"Though the stories in CALLIGRAPHY LESSON are steeped in Russian history and have a distinctly Russian tone, many of the philosophical quandaries they engage extend beyond language and borders — they are universal problems, and this translation boldly and successfully takes them on." —Caroline North, Dallas Observer
"Shishkin is fantastically, magically talented." —Julie Hersh, Music & Literature
"Compact, and at times riveting to read, this collection delivers a well-rounded portrait of Russian’s most acclaimed contemporary writer." —Lucy Renner Jones, Words Without Borders
"An ideal introduction to Shishkin and his work." —Michael Orthofer, Complete Review
"Nothing I read about [Shishkin], however, quite prepared me for the desperate urgency of CALLIGRAPHY LESSON, as if its lyricism were only a last match struck against the darkness. His prose breathes life – doesn’t breathe it, gasps it, aware of the perishability of words, of worlds dying in each instant, and us dying with them, as life is beaten out of us second by second." —Cynthia Haven, The Book Haven
"Characters with great pathos navigate a distinctly post-Soviet bedlam . . . The collection consists of artfully constructed, empathetic tales of people living in the midst cyclonic time." —Jacob Kiernan, New Orleans Review
"I highly recommend Calligraphy Lesson for the beautiful language, moving stories and the emotional characters." —The Book Binder's Daughter
"Complex and allusive . . . juxtaposed with autobiographical – and at times overtly politicised – narratives . . . [the final story] takes us beyond fiction and into the realm of the philosophical essay . . . the collection stands at the nexus between Shishkin’s novelistic output and his increasingly outspoken forays into the political arena . . .In CALLIGRAPHY LESSON, he celebrates art’s – and, more specifically, language’s – capacity to elevate us to the time-annihilating plateau." —Leo Shtutin, Open Democracy
"Shishkin’s life-affirming language posits transcendence." —Robert H. McCormick Jr., World Literature Today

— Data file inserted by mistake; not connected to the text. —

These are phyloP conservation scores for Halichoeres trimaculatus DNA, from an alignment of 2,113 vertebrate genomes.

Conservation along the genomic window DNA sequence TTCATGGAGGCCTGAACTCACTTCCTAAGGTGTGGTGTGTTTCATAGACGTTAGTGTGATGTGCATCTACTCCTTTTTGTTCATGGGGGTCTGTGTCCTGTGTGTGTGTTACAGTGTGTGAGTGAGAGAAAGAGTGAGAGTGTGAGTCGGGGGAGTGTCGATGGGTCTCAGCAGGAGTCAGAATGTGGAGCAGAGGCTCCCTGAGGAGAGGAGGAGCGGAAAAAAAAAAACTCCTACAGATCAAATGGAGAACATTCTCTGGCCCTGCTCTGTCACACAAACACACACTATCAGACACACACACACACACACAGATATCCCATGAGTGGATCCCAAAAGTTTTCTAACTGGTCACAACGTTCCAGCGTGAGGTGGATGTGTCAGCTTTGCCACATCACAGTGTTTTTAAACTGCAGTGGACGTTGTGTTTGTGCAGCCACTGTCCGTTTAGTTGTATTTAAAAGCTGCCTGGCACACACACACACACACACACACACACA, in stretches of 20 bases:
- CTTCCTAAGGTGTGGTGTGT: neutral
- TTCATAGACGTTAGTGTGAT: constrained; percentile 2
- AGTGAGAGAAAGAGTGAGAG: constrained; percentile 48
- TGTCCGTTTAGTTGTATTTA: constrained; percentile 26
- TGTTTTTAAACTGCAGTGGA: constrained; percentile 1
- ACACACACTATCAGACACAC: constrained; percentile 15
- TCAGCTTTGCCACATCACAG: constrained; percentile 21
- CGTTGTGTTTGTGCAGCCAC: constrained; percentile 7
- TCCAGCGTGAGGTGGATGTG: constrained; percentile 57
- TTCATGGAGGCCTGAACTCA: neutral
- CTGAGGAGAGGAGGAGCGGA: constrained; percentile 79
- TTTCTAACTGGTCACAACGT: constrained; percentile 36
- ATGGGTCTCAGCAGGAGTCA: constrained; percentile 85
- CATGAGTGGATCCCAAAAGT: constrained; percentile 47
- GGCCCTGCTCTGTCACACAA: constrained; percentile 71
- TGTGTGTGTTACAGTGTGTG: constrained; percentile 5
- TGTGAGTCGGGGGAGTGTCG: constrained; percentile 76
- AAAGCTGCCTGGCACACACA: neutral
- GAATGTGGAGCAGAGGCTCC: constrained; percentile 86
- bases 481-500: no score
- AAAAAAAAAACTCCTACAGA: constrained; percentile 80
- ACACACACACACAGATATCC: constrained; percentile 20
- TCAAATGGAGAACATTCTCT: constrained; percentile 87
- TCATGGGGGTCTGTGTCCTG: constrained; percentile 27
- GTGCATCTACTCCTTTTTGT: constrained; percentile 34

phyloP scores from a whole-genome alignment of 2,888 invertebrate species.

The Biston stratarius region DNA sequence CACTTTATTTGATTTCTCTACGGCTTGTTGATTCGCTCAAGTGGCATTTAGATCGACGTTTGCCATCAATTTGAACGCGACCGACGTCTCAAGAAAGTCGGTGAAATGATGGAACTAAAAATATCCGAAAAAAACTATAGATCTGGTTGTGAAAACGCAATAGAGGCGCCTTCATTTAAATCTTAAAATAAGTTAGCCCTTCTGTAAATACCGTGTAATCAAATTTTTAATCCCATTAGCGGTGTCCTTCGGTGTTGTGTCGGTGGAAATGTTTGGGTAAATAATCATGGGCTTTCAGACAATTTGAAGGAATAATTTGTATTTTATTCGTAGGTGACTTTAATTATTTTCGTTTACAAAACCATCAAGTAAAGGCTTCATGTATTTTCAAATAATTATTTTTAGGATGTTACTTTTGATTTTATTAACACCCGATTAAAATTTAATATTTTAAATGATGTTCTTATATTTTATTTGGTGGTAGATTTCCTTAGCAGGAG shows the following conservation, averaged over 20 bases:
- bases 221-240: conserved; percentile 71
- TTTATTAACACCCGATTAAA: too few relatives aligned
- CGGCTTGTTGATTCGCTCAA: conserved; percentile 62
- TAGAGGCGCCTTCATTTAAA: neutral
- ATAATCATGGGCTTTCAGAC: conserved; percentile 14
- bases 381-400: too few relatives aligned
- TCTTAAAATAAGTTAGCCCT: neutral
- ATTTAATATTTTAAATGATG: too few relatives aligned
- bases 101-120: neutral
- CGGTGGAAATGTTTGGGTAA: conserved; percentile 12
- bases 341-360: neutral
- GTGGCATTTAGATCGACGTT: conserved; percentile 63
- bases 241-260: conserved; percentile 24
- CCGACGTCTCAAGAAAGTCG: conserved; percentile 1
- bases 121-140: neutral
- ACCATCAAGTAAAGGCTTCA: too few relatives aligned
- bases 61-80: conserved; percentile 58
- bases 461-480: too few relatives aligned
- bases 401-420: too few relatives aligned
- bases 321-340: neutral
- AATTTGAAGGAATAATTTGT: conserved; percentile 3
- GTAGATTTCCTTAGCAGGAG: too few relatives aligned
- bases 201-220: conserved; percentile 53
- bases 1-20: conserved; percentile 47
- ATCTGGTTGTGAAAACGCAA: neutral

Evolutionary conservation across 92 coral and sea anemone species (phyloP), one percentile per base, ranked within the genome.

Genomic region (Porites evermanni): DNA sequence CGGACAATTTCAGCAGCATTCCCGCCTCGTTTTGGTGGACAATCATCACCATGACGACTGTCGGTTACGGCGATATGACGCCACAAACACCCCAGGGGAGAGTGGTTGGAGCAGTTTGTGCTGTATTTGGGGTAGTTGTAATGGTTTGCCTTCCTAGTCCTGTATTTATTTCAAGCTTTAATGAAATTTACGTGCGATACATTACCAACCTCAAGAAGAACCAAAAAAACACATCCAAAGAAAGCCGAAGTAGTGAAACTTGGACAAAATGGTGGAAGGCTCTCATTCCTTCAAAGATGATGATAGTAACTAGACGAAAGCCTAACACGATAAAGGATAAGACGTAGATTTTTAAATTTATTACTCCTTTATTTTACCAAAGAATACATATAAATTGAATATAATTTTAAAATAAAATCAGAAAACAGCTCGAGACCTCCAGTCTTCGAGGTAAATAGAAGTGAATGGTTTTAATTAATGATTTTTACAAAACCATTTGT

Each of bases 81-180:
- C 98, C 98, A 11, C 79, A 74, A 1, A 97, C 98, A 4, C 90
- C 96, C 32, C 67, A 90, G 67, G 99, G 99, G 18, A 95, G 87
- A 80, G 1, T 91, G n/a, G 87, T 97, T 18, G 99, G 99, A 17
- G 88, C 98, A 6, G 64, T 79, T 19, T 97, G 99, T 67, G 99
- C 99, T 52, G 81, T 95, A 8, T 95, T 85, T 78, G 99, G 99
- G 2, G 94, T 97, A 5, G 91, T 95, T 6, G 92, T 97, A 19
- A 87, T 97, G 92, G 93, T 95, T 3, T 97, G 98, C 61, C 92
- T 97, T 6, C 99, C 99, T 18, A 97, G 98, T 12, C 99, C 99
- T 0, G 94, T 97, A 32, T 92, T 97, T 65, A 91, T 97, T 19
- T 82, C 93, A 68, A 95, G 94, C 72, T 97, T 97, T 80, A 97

"Shishkin’s agile, inventive narration reveals his homeland anew, showing once again why he has become one of Russia’s most valued storytellers—and an important new author in the West." —Literalab
"[A] skillful achievement of complex, stylistic prose to evoke poignant themes common to all people, including love, life, family, and death. [Shishkin's] particular style is impressionistic, which matches the characteristics of his dominating theme: language." —Daniel P. Haeusser, Reading 1000 Lives
In the beginning there was love, not the word. The child has yet to be conceived, but the mother already loves him. And then, body inside body, love doesn’t need words. After the birth, mother and child still love each other nonverbally. Only with words, when verbal barriers arise between people who love each other, does alienation begin.
Thus, language creates barriers. Once they lost their sacral nature, words turned into a means of misunderstanding. Words don’t mean anything anymore. So you have to do something with these words to restore their original, Divine meaning.
Words are guards that keep out emotion and meaning, sentries at the boundary between people. Either you need to learn to grope your way toward understanding each other, or else be able to escape over the verbal barbed wire.
There is no road to understanding except through words.
Word corpses watch over us. The only way to get past them is to revive them. We have to breathe new life into them, so that love can once again be called love.